Scully Jr., Vincent. Modern Architecture, New York: G. Braziller, 1961.
 Tafuri, Manfredo. Modern Architecture, 2 vols. Milan: Electa, 1976.
 Curtis, William. Modern Architecture since 1900, New Jersey: Prentice-Hall, 1983, p. 203.
 See for example: Butera, F.M. “Glass Architecture: Is It Sustainable?,” in Passive and Low Energy Cooling for the Built Environment, Santorini, 2005, pp. 161–68; Arnold, David. “The Evolution of Modern Office Buildings and Air Conditioning,” ASHRAE Journal, Atlanta, June 1999, pp. 40–54; Requena Ruiz, Ignacio. “An Approach to Environment and Modernity Through Le Corbusier’s Drawing,” Revista de EGA, Valencia, no. 20, October 2012, p. 246.
 Von Moos, Stanislaus. Le Corbusier, Elements of a Synthesis, Cambridge, Mass.: MIT Press, 1979, p. 93.
 Curtis, William. Le Corbusier, New York: Rizzoli, 1986, p. 208.
 See for example, Sobin, Harris. “From l’Air Exact to l’Aerateur: Ventilation and Its Evolution in the Architectural Work of Le Corbusier,” in The Green Braid, London: Routledge, 2007, pp. 140–52; Walden, Russell (ed.). The Open Hand: Essays on Le Corbusier, Cambridge: M.I.T. Press, 1977; Winter, John. “Le Corbusier’s Technological Dilemna,” in The Open Hand, pp. 322–47.
 Urbano Gutierrez. “Pierre, Revoir Tout Le Systeme Fenetres: Le Corbusier and the Invention of the Mur Neutralisant (1928-1935),” pp. 124–25.
 Taylor, Brian Brace. Le Corbusier, The City of Refuge, Paris 1929/33, Chicago – London: University of Chicago Press, 1987, chap. 4.
 Crawley, Drury B, et al. “EnergyPlus: Energy Simulation Program,” ASHRAE Journal 42, Atlanta, no. 4, April 2000 pp. 49–56.
 Taylor. The City of Refuge, Appendix.
 Ramirez-Balas, Suarez, and Sendra. “Future Technologies in Le Corbusier’s Environmental Conditioning Systems: City of Refuge in Paris,” n.p.
 Taylor. The City of Refuge, p. 82.
 Ramirez-Balas, Suarez, and Sendra. “Future Technologies in Le Corbusier’s Environmental Conditioning Systems: City of Refuge in Paris,” n.p.
 Fernandez, Vanessa; Gallo, Emmanuelle. “A Factory for Well-Bing: Innovations in the Heating System and the Curtain-Wall in Le Corbusier’s Salvation Army’s City of Refuge,” Proceedings of the 11th DOCOMOMO International Conference, Mexico City, 20-25 August 2010, n.p.
 Taylor. The City of Refuge, p. 98.
 Ibid. p. 113.
 Gallo, Emmanuelle. “The Importance of Introducing the Study of Original Technical Devices in the 20th Century Architectural Heritage, for a Well-Reasoned Conservation Approach,” International Conference Intervention Approaches for the 20th Century Architectural Heritage, Madrid, 14-16 June 2011, p. 3.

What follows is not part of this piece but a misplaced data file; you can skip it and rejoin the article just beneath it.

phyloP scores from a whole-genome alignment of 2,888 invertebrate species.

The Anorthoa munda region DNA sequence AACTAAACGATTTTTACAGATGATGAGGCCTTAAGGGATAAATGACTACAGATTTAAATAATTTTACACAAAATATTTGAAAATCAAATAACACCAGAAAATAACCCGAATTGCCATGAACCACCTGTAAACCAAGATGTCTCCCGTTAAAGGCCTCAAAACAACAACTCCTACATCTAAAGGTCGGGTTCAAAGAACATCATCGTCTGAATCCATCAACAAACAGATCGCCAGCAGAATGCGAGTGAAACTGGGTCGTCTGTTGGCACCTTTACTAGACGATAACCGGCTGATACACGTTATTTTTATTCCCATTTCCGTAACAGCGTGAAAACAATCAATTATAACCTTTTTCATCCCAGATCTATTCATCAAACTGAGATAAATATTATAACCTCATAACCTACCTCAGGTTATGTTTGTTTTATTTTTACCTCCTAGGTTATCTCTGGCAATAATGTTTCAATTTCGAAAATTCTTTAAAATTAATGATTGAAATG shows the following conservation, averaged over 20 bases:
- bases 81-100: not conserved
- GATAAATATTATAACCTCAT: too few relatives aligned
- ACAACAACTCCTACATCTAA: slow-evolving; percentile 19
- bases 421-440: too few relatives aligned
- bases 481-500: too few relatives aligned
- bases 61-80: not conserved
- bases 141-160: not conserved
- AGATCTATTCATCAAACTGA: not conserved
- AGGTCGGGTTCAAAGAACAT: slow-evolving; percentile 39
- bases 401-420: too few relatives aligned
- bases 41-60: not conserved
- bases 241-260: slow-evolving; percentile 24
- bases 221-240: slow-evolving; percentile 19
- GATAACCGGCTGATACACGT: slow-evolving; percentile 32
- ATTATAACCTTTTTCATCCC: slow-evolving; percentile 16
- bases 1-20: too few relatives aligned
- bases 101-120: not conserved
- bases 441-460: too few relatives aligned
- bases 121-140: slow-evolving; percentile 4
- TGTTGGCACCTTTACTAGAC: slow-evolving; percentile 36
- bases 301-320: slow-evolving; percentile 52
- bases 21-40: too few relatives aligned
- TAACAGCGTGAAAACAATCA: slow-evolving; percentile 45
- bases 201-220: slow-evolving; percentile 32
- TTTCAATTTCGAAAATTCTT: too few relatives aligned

See for example: Fernandez and Gallo. “A Factory for Well-Bing: Innovations in the Heating System and the Curtain-Wall in Le Corbusier’s Salvation Army’s City of Refuge”; Taylor, The City of Refuge; Jordan, Robert Furneaux. Le Corbusier, 1st Ed. New York: Lawrence Hill & Co., 1972; Sobin, “From l’Air Exact to l’Aerateur: Ventilation and Its Evolution in the Architectural Work of Le Corbusier.”
 Taylor. The City of Refuge, p. 20.
 Urbano Gutierrez, Rosa. “Le Pan de Verre Scientifique: Le Corbusier and the Saint-Gobain Glass Laboratory Experiments (1931-1932),” Architectural Research Quarterly 17, no. 1, Cambridge, 2013, n.p.
 Urbano Gutierrez. “Pierre, Revoir Tout Le Systeme Fenetres: Le Corbusier and the Invention of the Mur Neutralisant (1928-1935),” p. 115.
 Le Corbusier; Boesiger, Willy. Le Corbusier: Oeuvre Complet 1938-1946, vol. 4, Zurich: Editions d’Architecture, 1977, p. 115.
 Urbano Gutierrez. “Le Pan de Verre Scientifique: Le Corbusier and the Saint-Gobain Glass Laboratory Experiments (1931-1932).”
 Ibid. p. 68.
 Ibid. n.p.
 Taylor. The City of Refuge, pp. 117–121.
 Ibid. p. 121.
 Brooks. Le Corbusier Archive, 241 Vol. 6, drawing no. 11251, dated 25 May 1950.
 Ramirez-Balas, Suarez, and Sendra. “Future Technologies in Le Corbusier’s Environmental Conditioning Systems: City of Refuge in Paris,” n.p. “The City of Refuge…did not manage to convince with the innovations which he had hoped would provide a solution to temperature control problems. This was mostly due to the obstacles encountered in the building, which prevented the execution of one of the most brilliant technological innovations proposed by Le Corbusier: the combination of the mur neutralisant and the respiration exacte.”
 Le Corbusier and Boesiger. Le Corbusier: Oeuvre Complet 1938-1946, vol. 4, p. 115. “The curtain wall should have been a ‘neutralizing wall’. But the authorities modified the idea, installing conventional central heating with radiators, leaving pending the problem of summer sun. In its present state, the solution would be to equip the glass wall of this building with a sun-breaker!”
 Taylor. The City of Refuge, p. 17; Urbano Gutierrez, “Pierre, Revoir Tout Le Systeme Fenetres: Le Corbusier and the Invention of the Mur Neutralisant (1928-1935),” p. 116.
 For example, this was proposed for the UN Building. Urbano Gutierrez. “Pierre, Revoir Tout Le Systeme Fenetres: Le Corbusier and the Invention of the Mur Neutralisant (1928-1935).”